Obama, French president talk about Iran
President Obama and French counterpart Francois Hollande spoke Wednesday about Iran, saying the regime in Tehran must guarantee that its nuclear program will be used for energy production, not weapons.
A White House readout of the telephone conversation said that Obama, Hollande and their negotiation partners support "a sound step toward assuring the international community that Iran's nuclear program is exclusively peaceful."
Hollande's office said that he and Obama "expressed their common will to obtain from Iran guarantees that it is definitively abandoning its military nuclear program."
Iran has always said its nuclear program is designed to generate energy; Israel and officials in other countries aren't so sure.
The White House readout:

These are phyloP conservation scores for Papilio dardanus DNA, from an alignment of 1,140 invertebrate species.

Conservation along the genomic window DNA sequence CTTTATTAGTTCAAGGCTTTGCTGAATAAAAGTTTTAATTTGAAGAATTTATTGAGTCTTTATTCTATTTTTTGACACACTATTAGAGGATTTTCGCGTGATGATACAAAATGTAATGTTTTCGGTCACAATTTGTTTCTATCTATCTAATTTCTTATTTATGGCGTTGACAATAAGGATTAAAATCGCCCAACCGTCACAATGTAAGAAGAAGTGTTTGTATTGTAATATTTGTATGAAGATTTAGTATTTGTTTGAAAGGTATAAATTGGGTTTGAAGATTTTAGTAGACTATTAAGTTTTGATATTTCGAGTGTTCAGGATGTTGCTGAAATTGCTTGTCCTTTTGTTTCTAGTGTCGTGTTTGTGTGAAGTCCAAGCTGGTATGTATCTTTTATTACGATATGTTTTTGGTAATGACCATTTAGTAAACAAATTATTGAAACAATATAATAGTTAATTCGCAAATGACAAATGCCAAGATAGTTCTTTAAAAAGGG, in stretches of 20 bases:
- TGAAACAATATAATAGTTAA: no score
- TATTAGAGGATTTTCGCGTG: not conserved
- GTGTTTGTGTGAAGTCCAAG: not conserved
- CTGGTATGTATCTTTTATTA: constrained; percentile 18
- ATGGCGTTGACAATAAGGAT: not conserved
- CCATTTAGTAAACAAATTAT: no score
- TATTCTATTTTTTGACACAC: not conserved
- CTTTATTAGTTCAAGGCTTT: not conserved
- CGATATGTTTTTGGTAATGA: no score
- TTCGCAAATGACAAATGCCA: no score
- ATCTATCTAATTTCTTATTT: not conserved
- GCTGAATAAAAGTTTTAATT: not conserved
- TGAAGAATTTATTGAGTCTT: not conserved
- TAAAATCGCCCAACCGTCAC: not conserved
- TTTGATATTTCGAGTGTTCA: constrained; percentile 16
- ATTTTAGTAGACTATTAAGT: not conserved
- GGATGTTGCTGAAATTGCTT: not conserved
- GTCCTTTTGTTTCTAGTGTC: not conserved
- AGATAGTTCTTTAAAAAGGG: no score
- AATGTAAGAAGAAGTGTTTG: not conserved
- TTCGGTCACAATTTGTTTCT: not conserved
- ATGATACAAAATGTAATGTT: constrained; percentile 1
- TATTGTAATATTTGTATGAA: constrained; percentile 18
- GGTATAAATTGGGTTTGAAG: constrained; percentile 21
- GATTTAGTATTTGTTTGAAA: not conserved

"The President and President Hollande spoke today as part of their ongoing discussions on shared security interests, including recent developments related to Iran.
"The United States and France are in full agreement regarding the P5+1's unified proposal to Iran and the approach to negotiations. They consider the P5+1 proposal to be a sound step toward assuring the international community that Iran's nuclear program is exclusively peaceful.
"The United States deeply values its relationship with France, including as NATO allies, and we will continue to consult closely on global security."